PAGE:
And on and on it goes...

I'm beginning to understand while homeschoolers all sound so impressive: it just kinda happens, without your spending too much time planning or describing it.

shipwreck at Cape Cod National Seashore

The big question, for me, is how much of this is he actually understanding and retaining? And I have a sense that it's somewhere between "some" and "a bit." For example, he's definitely getting local geography and basic map reading. He's definitely got the very general gist of Mass history (there was the Mayflower and pilgrims and Wampanoag indians greeted the pilgrims. Life was diffferent then. There are still Wampanoags around now, and I met one). He understands that the king of England was in charge of the colonies, and the the revolution was about removing the king and replacing him with a president -- George Washington. Is that about as much as most fifth graders know? I wonder...

Both of us have pretty much had it with American history - at least for the time being. And we're staring in on what I think will be a more engaging unit on The Human Body. We'll start with a National Geog. video, and cover various different systems (skeletal, muscular, digestive, etc.). Found some good books and websites, and will supplement with some hands-on fun (I know some good stuff, and grabbed a Janice Van Cleave hands-on book from the library). Should be able to cover science and health content pretty nicely, along with some non-fiction book reporting, drawing, and maybe even a three-D art project.

Thanks, so very much, to the person who recommended the City Creek Press animated times tables. So far, they have made a huge difference in Tom's understanding -- even though he claims he doesn't want to watch or do the quizzes!

Monday, March 3, 2008

Roadblocks or Language Issues?

We're working on writing. I decided to download a software program called "Kidspiration," which uses graphical organizers to help kids put their thoughts together... found it was a lot of work to do something that's easier to do by hand LOL! But thought I'd try "webbing" as a way to put together a paragraph about a character in a book.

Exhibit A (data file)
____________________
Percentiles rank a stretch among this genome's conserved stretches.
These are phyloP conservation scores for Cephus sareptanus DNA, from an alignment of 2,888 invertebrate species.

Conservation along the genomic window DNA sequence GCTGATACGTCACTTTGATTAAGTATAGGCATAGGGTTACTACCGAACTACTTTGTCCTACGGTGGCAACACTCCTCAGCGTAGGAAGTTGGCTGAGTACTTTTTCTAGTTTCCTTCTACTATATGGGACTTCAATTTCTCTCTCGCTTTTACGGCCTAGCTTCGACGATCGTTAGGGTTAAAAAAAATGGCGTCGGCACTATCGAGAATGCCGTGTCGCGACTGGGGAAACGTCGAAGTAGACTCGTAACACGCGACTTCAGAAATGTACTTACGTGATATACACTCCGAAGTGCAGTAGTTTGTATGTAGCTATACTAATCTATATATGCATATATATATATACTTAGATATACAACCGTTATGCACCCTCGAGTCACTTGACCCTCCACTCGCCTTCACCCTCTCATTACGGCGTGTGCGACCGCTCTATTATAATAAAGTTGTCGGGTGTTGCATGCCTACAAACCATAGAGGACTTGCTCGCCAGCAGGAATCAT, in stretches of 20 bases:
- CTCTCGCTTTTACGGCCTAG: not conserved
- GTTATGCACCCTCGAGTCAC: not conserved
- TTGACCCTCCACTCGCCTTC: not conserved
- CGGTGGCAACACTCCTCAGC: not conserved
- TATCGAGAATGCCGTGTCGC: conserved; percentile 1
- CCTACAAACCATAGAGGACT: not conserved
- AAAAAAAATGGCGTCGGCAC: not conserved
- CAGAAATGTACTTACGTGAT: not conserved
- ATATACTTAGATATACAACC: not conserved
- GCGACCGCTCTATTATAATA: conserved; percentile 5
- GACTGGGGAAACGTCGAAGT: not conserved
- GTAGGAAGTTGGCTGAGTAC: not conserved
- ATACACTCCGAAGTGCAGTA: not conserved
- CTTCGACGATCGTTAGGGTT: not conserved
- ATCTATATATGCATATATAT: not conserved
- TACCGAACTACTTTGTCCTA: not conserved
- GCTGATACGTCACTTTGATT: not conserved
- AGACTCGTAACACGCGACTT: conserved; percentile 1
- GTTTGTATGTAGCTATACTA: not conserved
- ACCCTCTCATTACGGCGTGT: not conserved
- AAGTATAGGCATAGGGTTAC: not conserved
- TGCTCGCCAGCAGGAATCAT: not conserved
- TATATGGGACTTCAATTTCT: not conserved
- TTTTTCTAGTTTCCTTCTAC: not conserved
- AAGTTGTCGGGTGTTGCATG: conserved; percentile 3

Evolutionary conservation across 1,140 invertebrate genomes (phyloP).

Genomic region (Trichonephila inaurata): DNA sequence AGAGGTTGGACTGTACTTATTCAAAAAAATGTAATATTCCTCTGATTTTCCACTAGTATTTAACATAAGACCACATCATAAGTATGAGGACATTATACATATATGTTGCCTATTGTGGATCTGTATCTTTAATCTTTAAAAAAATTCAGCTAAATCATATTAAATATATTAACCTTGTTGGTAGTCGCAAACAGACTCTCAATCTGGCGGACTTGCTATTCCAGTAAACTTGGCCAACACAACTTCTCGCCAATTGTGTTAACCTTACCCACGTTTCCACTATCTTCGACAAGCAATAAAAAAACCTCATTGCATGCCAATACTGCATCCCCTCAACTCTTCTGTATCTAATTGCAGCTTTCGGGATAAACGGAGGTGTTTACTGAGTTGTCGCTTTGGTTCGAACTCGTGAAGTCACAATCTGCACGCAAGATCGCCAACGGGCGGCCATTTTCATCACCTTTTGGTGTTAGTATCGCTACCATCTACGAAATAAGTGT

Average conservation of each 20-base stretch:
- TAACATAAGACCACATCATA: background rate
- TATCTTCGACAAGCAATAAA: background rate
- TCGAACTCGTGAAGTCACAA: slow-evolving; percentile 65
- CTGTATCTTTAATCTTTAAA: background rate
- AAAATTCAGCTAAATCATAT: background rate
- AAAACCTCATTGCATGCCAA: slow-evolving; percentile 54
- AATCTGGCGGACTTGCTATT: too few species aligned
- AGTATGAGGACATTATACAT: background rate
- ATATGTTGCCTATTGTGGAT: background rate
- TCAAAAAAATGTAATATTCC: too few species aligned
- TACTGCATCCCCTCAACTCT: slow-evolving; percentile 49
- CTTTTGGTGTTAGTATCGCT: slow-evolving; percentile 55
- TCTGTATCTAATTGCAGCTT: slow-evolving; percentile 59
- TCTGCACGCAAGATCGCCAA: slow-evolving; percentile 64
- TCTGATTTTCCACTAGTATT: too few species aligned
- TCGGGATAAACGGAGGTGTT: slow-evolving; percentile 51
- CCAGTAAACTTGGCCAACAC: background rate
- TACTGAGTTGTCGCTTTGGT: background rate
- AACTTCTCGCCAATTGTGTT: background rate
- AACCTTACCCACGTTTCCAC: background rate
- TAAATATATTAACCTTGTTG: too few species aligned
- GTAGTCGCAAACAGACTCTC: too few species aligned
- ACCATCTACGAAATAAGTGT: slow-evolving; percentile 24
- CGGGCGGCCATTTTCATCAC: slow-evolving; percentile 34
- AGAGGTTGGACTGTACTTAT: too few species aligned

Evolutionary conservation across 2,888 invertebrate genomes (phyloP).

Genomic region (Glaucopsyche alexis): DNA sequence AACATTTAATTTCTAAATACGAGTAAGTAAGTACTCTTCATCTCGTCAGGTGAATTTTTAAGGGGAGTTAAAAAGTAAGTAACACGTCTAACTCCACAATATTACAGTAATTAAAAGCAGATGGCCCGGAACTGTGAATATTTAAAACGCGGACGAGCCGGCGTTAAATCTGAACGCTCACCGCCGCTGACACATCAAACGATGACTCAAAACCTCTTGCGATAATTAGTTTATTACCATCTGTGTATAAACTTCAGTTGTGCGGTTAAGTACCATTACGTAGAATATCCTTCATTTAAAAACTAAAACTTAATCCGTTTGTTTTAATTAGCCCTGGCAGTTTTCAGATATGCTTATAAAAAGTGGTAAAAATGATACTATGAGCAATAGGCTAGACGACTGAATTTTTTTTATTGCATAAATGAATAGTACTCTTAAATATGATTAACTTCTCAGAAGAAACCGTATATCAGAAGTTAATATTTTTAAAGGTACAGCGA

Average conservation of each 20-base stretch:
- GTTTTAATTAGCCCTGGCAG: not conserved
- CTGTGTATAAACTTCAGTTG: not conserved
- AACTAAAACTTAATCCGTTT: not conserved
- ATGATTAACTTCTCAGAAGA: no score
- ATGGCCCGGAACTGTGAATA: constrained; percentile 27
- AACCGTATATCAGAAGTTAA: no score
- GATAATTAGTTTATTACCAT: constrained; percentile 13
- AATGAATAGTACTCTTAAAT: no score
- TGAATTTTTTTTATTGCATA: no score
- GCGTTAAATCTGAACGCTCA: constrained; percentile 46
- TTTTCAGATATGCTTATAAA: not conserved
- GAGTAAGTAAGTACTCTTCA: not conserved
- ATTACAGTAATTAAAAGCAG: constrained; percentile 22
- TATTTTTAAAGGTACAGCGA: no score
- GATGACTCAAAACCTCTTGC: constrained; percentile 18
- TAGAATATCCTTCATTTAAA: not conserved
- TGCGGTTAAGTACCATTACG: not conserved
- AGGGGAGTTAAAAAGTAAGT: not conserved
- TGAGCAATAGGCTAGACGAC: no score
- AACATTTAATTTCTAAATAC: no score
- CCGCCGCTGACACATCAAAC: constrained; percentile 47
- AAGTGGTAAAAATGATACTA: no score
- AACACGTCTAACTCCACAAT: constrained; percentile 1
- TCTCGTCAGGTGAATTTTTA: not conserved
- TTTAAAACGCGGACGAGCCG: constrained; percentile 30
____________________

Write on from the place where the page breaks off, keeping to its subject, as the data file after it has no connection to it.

We started with Tom's imaginary friend, Lizard, and that went pretty well. So I moved on to Willy Wonka from Charlie and the Chocolate Factory. I put Mr. Wonka's name in the middle of the web, and asked Tom to tell me three things about the character. Tom has watched the movie a thousand times. He's read the book and answered every readin comprehension question correctly. He told me a pile of things that Mr. Wonka DID, but couldn't come up with a single character trait. After much pushing and shoving, I got three traits -- but there was NO way he could come up with examples of the traits. It was simply asking too much.

I realized that Tom really didn't grasp the concept of a character trait. No one has ever asked him "what is so and so like." We ask "what does so and so DO," "when does he do it," and so on -- but never something as abstract as "what is he like?" Somehow, either he doesn't understand the idea -- or doesn't understand the language I'm using to describe what I'm asking for. I don't exactly know which...

I've decided to step back a bit, and use the organizers to help him write about animals -- something that will be much easier for him. We've also been making a "colonial" loom from cardboard, and he had no trouble coming up with a sequence of steps (though his choice of words, handwriting and grammar are still very young).

Had a similar concept/language problem today with skip counting. Thought I'd use SchoolHouse Rock multiplication videos to help him memorize sequences -- he got teary-eyed! Why? he was very upset that I'd mixed up TV (which is fun) with learning (which is something other than fun?!). Now, he loves educational videos -- but apparently up until now he didn't realize that they had anything to do with the kind of learning you do in school (or even in homeschool!). Wow. I just assumed he knew...

Then we went on to multiplication worksheets. Now, Tom has been able to add for many years, and adding 3 to 42 really is a no-brainer for him. Yet he cannot grasp the idea that skip counting by threes means the same thing as adding three and then three again. Yes, we've done 3+3+3+3, etc. Yes, we've made groups of three. We've made triangles. We've done hands-on 3's counting. We've rearranged cards with multiples of 3, and he's put them in the right order. We've done mazes where you follow the trail of 3's. But when he gets stuck, and I say "just add 3," he looks at me like I'm nuts and has no idea what to do.

Are we hitting real conceptual roadblocks here? Or is this some kind of language issue? Somehow, he is not connecting ideas that he KNOWS with the words to describe those ideas. I'm not sure what the problem is... so am not at all sure how to solve it...